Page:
The first answer no, you don't qualify no, whatever no, come back, but you didn't take that yeah, because you didn't even know that. That was a wall. You just ignored it and you kept on going back. But I think that's what's really cool that people don't understand that just cuz you get one no, that means nothing. That means absolutely nothing.

Rebecca: Definitely. And to be honest, for me, it was frustrating at the time because the biggest problem was that they weren't taking my income because I was a teaching assistant, a research assistant, and they were trying to argue that it wasn't guaranteed income. That's been my biggest challenge for the rest of my career as well. They only take my base salary.

You have to be there for a couple years before they take the rest of it. It's when you've been doing it for so long and I had proof that I was a really valued employee doing all these research contracts. I was like, and just being me, I said to him, I'm always gonna make this kind of income. I worked three jobs when I was in school, like continuously, so for me that was wild. That's why there was a no, so I just kept going back and challenging myself because I didn't, maybe it sounds a little arrogant now, but I didn't really think it made sense logically.

I've always been trying to push that envelope. I just found that the creative financing was, like I said, it was such a light bulb moment for me because I realized and JD actually always says this to me, that a good deal always gets done. If there's a deal that you really want, you can always make it work.

It always makes me laugh because it might be really difficult to get that property, but when you get it, you can fix it up and then you can take it back to a lender and if you've done a good job, then usually they're very happy to give you the extra money for the property.

Like I said, I guess I was lucky in a way that I learned that early in my real estate investing career, and as your network grows and your experience grows, you just learn that as well. That even if you do get one, no from someone there's even a community that you could reach out to and say hey, I've brought this roadblock. Has someone else come across this before? What did you do?

It's all about as you keep growing kind of planning for that next step and how, and just almost anticipating those roadblocks. And to try and get ahead of them or plan your strategy around it. That's actually why we started investing in commercial, multi units, because it's a lot easier to qualify for properties to get more of them. I think there's always a way around it for sure.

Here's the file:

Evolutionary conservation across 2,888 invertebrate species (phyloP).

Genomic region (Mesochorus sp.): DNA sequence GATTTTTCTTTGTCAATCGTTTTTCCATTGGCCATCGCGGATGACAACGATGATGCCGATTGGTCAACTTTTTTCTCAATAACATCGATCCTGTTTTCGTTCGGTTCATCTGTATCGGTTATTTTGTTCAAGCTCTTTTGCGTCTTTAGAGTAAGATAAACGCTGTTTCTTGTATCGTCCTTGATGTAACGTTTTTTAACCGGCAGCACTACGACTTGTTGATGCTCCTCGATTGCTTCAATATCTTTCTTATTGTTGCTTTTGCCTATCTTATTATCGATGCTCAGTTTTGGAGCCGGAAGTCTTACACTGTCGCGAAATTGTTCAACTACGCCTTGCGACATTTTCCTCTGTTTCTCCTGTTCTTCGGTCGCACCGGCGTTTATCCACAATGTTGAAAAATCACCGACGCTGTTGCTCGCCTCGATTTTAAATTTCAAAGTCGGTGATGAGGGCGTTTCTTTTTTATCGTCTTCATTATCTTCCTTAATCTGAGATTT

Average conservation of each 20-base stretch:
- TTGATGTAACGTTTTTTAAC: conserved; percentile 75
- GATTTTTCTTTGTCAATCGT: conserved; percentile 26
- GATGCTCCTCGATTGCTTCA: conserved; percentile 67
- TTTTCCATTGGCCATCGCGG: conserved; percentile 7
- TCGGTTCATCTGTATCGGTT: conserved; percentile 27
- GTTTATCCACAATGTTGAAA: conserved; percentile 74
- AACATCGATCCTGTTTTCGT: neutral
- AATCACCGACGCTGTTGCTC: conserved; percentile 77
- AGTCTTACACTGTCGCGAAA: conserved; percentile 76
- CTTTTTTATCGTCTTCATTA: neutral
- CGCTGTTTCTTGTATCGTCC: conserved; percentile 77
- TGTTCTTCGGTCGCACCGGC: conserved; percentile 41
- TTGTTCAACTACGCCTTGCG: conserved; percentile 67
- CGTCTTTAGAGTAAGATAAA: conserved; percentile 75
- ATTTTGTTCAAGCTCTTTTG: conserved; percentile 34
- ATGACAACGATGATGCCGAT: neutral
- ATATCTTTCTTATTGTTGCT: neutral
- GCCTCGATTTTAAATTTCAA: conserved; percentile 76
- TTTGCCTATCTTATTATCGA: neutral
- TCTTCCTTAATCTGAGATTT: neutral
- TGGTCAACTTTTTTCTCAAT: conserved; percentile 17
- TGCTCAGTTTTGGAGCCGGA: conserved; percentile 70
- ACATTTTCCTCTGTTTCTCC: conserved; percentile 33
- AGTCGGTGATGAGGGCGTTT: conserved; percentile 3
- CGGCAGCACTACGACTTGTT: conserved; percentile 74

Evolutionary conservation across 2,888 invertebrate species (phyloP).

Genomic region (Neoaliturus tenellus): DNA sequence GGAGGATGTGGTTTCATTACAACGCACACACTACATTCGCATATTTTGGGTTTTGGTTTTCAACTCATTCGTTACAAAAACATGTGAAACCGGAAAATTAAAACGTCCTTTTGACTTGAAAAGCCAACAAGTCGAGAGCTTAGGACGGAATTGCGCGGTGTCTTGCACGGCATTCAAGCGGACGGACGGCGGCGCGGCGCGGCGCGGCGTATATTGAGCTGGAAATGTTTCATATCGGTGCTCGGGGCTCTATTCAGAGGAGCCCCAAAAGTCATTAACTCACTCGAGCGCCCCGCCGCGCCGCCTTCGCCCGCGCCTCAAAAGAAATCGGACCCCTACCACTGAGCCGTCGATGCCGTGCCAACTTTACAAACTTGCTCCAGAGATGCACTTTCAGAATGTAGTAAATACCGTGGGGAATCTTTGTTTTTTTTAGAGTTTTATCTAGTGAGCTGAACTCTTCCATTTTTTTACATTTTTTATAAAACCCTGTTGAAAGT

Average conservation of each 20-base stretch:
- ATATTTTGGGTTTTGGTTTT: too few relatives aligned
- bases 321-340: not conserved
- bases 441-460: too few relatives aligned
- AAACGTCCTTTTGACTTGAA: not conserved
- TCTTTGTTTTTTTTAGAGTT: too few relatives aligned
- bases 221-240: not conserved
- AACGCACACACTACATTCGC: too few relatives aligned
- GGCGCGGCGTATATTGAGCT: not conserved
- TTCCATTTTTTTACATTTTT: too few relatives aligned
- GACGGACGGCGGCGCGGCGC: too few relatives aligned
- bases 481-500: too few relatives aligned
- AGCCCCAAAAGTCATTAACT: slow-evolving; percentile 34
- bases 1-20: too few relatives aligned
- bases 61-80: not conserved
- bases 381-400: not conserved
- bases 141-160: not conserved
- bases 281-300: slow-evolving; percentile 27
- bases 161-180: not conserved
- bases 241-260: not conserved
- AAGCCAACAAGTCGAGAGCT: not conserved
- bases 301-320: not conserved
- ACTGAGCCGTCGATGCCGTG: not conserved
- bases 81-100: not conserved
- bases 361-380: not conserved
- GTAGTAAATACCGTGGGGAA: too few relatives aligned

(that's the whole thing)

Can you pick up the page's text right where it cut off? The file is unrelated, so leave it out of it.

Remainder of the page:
Francois: That leads me to my question. I was curious, how do you structure your deals now? Cuz, and now you just covered it with commercial, cuz residential, eventually you do start getting even more nos, but how are you? What's your corporate setup and all that? Do you mind sharing a bit how it's structured to buy all these multifamily properties?

Rebecca: Right now we have three corporations because two of those are in partnerships and then we have our own corporation as well, where we're still putting money in. I still love the BRRRR strategy and I'm actually really enjoying being in commercial multifamily, just smaller apartment buildings, because I view them as little business.

It's a lot more, I feel predictable because even in the residential space, we've seen amazing appreciation. But at the same time I find that I think that's gonna be a little more volatile this year and being able to use commercial financing. You use the income approach and they ultimately just wanna make sure that you have a certain amount of cash flow.

That's been a little bit more predictable for the JVs that we have. One is 60-40 split because we actually do have more active investors on that project, but we were also bringing a lot of expertise. That's how we decided to split it. Both sides of the parties were bringing capital into it as well.
I would say that's really my first JV and that's actually worked out pretty well. Learned a lot from that. And then for the second one we just did 50, 50, but again, we actually both put in capital cause it's a new relationship. We wanna prove it out. For us, it's just basically the same for Paul and I for our corporation.

It's basically just the same business as usual, but now starting to get into just commercial mortgages and trying to reduce liability because we know that we're gonna keep growing that portfolio as well. Just also future proofing. That's pretty much it right now. With the projects that I've taken on.

If I was to look for other JVs, I would look for 50, 50 still and expect that I wouldn't have to put in capital cause I'm bringing that expertise. And have a proven track record now. But at the end of the day, like I said JD always says a good deal always gets done. I think I never wanna shut out any ideas either and have a look and see what makes sense.